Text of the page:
Mets Owners File Additional Brief in Bid to Dismiss Madoff Trustee's Lawsuit

In a filing July 7, lawyers for New York Mets team president Saul Katz and other team executives submitted additional briefing in support of their previous motion to dismiss Irving Picard's lawsuit. Picard, the court-appointed trustee liquidating Bernard L. Madoff Investment Securities LLC, filed suit in January seeking hundreds of millions of dollars from the Mets owners and team executives, alleging that as sophisticated investors, they had to know that the consistent returns achieved by Madoff could not have been legitimate.  

Unique from the typical clawback lawsuit - which now total over 1,000 - Picard sought not only money withdrawn in excess of invested principal - termed "false profits" - but also the return of 'fraudulent transfers' withdrawn from Madoff into accounts owned or controlled by the executives.  Picard asserted that such an approach was appropriate in light of "certain indicia of fraud by the Sterling Partners.".  Not surprisingly, the Mets executives fired back, lambasting Picard and his team for their overzealous pursuit and pointing to the subsequent financial damage suffered by the Mets organization after the Madoff fraud was exposed.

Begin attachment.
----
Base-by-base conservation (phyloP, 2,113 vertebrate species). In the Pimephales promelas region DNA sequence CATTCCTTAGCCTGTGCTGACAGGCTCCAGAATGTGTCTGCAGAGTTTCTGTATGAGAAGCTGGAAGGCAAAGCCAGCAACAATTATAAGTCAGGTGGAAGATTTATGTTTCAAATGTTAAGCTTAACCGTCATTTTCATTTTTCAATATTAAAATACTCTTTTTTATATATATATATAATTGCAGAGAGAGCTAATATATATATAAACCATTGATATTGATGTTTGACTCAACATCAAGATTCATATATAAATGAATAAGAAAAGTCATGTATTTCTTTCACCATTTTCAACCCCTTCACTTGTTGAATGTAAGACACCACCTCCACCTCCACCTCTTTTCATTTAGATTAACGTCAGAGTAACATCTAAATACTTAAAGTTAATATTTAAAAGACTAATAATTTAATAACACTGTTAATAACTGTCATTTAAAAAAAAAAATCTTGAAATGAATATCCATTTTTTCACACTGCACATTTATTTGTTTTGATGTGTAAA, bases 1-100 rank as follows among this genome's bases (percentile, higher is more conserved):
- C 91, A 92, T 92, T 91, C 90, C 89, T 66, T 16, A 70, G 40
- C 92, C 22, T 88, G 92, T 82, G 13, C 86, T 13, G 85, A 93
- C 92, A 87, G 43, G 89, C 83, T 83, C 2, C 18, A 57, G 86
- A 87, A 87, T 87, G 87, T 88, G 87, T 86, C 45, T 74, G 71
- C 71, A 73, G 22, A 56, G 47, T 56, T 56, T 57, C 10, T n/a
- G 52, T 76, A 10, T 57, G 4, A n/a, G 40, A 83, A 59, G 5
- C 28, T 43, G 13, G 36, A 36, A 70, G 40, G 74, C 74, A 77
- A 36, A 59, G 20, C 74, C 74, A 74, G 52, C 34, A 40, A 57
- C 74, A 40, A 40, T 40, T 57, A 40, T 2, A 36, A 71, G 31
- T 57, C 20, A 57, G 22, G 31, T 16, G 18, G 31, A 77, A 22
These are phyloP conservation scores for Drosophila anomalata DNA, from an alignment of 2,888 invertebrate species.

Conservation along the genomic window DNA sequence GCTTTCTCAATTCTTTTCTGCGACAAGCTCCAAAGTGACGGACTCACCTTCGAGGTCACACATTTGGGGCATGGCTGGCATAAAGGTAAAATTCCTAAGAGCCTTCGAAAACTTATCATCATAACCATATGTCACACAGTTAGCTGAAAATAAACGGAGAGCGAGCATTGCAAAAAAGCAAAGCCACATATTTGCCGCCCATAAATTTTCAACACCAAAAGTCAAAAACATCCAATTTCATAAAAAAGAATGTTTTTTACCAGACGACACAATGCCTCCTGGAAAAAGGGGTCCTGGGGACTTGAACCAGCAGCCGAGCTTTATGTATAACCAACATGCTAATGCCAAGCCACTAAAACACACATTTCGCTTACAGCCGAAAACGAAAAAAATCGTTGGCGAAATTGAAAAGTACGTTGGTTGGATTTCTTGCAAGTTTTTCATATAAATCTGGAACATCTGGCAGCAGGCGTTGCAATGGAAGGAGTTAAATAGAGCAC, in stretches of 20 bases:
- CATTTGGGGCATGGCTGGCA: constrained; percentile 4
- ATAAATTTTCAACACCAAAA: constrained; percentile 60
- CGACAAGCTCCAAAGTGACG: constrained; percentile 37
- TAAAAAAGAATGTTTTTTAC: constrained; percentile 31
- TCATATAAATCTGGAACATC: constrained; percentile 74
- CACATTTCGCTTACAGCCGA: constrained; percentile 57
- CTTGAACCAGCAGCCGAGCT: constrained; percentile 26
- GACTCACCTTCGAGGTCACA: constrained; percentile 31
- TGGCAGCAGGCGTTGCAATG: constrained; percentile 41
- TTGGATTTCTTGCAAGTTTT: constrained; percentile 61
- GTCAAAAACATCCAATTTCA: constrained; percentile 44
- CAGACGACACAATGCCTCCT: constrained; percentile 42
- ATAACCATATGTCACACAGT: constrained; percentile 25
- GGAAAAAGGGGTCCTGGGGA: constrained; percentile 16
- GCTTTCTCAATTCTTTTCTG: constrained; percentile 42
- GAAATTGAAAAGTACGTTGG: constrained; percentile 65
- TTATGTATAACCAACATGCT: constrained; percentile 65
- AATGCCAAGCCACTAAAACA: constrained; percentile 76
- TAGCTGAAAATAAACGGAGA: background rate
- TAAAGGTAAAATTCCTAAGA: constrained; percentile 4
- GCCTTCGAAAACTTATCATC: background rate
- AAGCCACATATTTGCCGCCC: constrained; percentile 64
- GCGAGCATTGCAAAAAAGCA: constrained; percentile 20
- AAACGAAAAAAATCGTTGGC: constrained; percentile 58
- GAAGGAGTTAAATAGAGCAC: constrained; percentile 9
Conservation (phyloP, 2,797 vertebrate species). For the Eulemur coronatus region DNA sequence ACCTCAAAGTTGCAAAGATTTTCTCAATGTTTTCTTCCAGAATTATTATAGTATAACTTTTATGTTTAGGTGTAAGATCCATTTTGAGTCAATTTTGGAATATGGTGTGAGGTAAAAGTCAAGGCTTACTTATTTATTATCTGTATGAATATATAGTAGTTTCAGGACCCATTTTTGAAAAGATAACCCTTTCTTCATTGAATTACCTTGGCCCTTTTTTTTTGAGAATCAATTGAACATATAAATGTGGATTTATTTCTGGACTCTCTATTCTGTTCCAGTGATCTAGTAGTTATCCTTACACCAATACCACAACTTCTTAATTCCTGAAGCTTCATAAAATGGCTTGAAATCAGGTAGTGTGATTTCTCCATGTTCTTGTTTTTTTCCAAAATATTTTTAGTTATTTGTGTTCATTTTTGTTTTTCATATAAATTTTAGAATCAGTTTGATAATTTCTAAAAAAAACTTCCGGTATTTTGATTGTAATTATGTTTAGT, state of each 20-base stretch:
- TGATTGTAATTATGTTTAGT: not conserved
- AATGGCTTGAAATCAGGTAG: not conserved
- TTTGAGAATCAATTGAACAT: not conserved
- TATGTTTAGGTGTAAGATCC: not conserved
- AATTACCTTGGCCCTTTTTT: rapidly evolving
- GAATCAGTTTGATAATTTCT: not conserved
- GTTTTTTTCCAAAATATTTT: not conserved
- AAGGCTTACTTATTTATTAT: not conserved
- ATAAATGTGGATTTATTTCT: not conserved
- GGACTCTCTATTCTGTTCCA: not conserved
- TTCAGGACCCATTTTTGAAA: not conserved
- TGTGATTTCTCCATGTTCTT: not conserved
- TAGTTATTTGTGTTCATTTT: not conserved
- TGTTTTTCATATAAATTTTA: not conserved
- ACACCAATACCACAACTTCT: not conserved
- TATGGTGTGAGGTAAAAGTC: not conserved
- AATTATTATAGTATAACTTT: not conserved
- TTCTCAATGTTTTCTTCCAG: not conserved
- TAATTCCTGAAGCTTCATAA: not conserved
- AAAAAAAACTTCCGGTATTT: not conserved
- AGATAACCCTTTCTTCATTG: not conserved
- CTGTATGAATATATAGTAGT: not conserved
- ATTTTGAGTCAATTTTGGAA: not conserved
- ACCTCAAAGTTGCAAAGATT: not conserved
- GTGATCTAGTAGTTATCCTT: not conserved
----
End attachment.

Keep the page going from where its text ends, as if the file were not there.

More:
In their motion to dismiss and subsequent reply in support, the Mets executives seek to refute the many facts alleged by Picard in support of his contention that the defendants knew or should have known of the illegality of Madoff's operation.  Calling Picard's motion without a "factual or legal foundation," the defendants specifically sought to refute several of the allegations, arguing that (1) the Sterling Partners never shopped for Ponzi Scheme Insurance, and (2) Mets executive David Katz was not concerned that Madoff's scheme was a Ponzi scheme.

The issue is now fully briefed, and a hearing will likely be scheduled in the near-future.  However, any hearing will be held in a New York federal court, rather than Bankruptcy Court, after a ruling that the legal issues raised were more suitable to be heard in federal court.  This is seen as an advantage for the Mets defendants, as the Southern District of New York is highly experienced in dealing with such issues.